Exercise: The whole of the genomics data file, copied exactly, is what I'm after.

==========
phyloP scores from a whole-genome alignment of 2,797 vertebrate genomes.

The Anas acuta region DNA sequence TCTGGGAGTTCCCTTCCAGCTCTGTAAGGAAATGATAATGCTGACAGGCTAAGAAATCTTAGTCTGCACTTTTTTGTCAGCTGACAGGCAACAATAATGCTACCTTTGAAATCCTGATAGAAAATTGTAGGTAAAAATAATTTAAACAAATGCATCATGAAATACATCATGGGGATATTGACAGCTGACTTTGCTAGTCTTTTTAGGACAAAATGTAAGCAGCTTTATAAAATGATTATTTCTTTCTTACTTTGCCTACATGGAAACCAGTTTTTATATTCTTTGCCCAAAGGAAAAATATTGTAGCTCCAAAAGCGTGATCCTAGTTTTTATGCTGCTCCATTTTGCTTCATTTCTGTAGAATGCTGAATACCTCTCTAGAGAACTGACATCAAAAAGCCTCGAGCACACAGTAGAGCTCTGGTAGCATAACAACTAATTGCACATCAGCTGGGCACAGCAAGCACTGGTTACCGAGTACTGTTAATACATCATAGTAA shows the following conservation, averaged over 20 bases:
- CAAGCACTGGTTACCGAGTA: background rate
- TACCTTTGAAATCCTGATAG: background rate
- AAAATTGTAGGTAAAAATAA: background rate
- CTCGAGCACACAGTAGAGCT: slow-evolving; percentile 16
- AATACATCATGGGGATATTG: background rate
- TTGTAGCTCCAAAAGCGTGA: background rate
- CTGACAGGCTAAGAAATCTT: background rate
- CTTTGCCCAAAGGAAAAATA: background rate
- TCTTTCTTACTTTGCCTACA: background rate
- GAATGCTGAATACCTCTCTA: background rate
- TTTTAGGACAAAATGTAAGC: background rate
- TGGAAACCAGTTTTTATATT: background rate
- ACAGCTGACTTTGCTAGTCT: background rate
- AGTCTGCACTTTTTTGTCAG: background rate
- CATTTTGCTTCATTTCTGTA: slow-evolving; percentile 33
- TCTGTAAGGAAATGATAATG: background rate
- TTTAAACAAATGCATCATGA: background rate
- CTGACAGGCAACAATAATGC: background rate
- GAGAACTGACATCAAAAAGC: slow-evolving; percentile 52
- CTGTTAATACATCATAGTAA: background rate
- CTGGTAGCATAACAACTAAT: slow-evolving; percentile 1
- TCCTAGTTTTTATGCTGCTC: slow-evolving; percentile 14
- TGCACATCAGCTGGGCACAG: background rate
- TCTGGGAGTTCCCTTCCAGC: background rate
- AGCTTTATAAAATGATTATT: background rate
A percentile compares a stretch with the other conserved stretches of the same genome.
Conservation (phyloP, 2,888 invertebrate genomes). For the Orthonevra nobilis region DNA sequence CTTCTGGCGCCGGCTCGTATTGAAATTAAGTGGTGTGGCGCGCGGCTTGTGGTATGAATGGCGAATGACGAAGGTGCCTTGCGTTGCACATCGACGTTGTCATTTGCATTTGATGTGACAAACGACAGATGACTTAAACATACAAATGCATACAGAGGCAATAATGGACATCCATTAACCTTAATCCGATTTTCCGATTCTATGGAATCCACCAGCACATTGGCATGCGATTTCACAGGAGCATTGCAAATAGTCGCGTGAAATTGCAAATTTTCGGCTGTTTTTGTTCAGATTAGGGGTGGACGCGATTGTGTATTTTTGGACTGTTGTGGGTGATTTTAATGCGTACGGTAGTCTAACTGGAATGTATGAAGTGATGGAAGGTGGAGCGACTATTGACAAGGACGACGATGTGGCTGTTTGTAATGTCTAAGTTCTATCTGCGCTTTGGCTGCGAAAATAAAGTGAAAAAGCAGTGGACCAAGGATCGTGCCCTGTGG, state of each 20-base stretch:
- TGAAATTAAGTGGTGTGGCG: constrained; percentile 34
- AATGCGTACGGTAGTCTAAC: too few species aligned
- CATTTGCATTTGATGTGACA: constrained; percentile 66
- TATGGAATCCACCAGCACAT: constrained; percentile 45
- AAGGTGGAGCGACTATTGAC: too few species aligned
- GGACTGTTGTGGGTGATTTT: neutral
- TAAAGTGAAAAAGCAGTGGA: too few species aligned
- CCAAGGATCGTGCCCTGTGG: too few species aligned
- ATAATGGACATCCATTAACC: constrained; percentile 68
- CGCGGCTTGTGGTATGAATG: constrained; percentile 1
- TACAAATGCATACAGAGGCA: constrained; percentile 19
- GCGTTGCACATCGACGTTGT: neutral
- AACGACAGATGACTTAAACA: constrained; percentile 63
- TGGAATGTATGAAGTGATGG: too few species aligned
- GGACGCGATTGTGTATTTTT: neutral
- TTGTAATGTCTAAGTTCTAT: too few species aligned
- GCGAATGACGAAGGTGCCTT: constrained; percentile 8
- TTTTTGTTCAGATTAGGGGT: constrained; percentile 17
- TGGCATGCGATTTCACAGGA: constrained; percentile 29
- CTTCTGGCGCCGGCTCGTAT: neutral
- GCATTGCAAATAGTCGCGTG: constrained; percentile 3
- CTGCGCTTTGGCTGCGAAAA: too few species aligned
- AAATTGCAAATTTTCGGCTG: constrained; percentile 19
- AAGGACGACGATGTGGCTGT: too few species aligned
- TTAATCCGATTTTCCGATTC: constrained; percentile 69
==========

phyloP scores from a whole-genome alignment of 2,797 vertebrate genomes.

The Anas acuta region DNA sequence TCTGGGAGTTCCCTTCCAGCTCTGTAAGGAAATGATAATGCTGACAGGCTAAGAAATCTTAGTCTGCACTTTTTTGTCAGCTGACAGGCAACAATAATGCTACCTTTGAAATCCTGATAGAAAATTGTAGGTAAAAATAATTTAAACAAATGCATCATGAAATACATCATGGGGATATTGACAGCTGACTTTGCTAGTCTTTTTAGGACAAAATGTAAGCAGCTTTATAAAATGATTATTTCTTTCTTACTTTGCCTACATGGAAACCAGTTTTTATATTCTTTGCCCAAAGGAAAAATATTGTAGCTCCAAAAGCGTGATCCTAGTTTTTATGCTGCTCCATTTTGCTTCATTTCTGTAGAATGCTGAATACCTCTCTAGAGAACTGACATCAAAAAGCCTCGAGCACACAGTAGAGCTCTGGTAGCATAACAACTAATTGCACATCAGCTGGGCACAGCAAGCACTGGTTACCGAGTACTGTTAATACATCATAGTAA shows the following conservation, averaged over 20 bases:
- CAAGCACTGGTTACCGAGTA: background rate
- TACCTTTGAAATCCTGATAG: background rate
- AAAATTGTAGGTAAAAATAA: background rate
- CTCGAGCACACAGTAGAGCT: slow-evolving; percentile 16
- AATACATCATGGGGATATTG: background rate
- TTGTAGCTCCAAAAGCGTGA: background rate
- CTGACAGGCTAAGAAATCTT: background rate
- CTTTGCCCAAAGGAAAAATA: background rate
- TCTTTCTTACTTTGCCTACA: background rate
- GAATGCTGAATACCTCTCTA: background rate
- TTTTAGGACAAAATGTAAGC: background rate
- TGGAAACCAGTTTTTATATT: background rate
- ACAGCTGACTTTGCTAGTCT: background rate
- AGTCTGCACTTTTTTGTCAG: background rate
- CATTTTGCTTCATTTCTGTA: slow-evolving; percentile 33
- TCTGTAAGGAAATGATAATG: background rate
- TTTAAACAAATGCATCATGA: background rate
- CTGACAGGCAACAATAATGC: background rate
- GAGAACTGACATCAAAAAGC: slow-evolving; percentile 52
- CTGTTAATACATCATAGTAA: background rate
- CTGGTAGCATAACAACTAAT: slow-evolving; percentile 1
- TCCTAGTTTTTATGCTGCTC: slow-evolving; percentile 14
- TGCACATCAGCTGGGCACAG: background rate
- TCTGGGAGTTCCCTTCCAGC: background rate
- AGCTTTATAAAATGATTATT: background rate
A percentile compares a stretch with the other conserved stretches of the same genome.
Conservation (phyloP, 2,888 invertebrate genomes). For the Orthonevra nobilis region DNA sequence CTTCTGGCGCCGGCTCGTATTGAAATTAAGTGGTGTGGCGCGCGGCTTGTGGTATGAATGGCGAATGACGAAGGTGCCTTGCGTTGCACATCGACGTTGTCATTTGCATTTGATGTGACAAACGACAGATGACTTAAACATACAAATGCATACAGAGGCAATAATGGACATCCATTAACCTTAATCCGATTTTCCGATTCTATGGAATCCACCAGCACATTGGCATGCGATTTCACAGGAGCATTGCAAATAGTCGCGTGAAATTGCAAATTTTCGGCTGTTTTTGTTCAGATTAGGGGTGGACGCGATTGTGTATTTTTGGACTGTTGTGGGTGATTTTAATGCGTACGGTAGTCTAACTGGAATGTATGAAGTGATGGAAGGTGGAGCGACTATTGACAAGGACGACGATGTGGCTGTTTGTAATGTCTAAGTTCTATCTGCGCTTTGGCTGCGAAAATAAAGTGAAAAAGCAGTGGACCAAGGATCGTGCCCTGTGG, state of each 20-base stretch:
- TGAAATTAAGTGGTGTGGCG: constrained; percentile 34
- AATGCGTACGGTAGTCTAAC: too few species aligned
- CATTTGCATTTGATGTGACA: constrained; percentile 66
- TATGGAATCCACCAGCACAT: constrained; percentile 45
- AAGGTGGAGCGACTATTGAC: too few species aligned
- GGACTGTTGTGGGTGATTTT: neutral
- TAAAGTGAAAAAGCAGTGGA: too few species aligned
- CCAAGGATCGTGCCCTGTGG: too few species aligned
- ATAATGGACATCCATTAACC: constrained; percentile 68
- CGCGGCTTGTGGTATGAATG: constrained; percentile 1
- TACAAATGCATACAGAGGCA: constrained; percentile 19
- GCGTTGCACATCGACGTTGT: neutral
- AACGACAGATGACTTAAACA: constrained; percentile 63
- TGGAATGTATGAAGTGATGG: too few species aligned
- GGACGCGATTGTGTATTTTT: neutral
- TTGTAATGTCTAAGTTCTAT: too few species aligned
- GCGAATGACGAAGGTGCCTT: constrained; percentile 8
- TTTTTGTTCAGATTAGGGGT: constrained; percentile 17
- TGGCATGCGATTTCACAGGA: constrained; percentile 29
- CTTCTGGCGCCGGCTCGTAT: neutral
- GCATTGCAAATAGTCGCGTG: constrained; percentile 3
- CTGCGCTTTGGCTGCGAAAA: too few species aligned
- AAATTGCAAATTTTCGGCTG: constrained; percentile 19
- AAGGACGACGATGTGGCTGT: too few species aligned
- TTAATCCGATTTTCCGATTC: constrained; percentile 69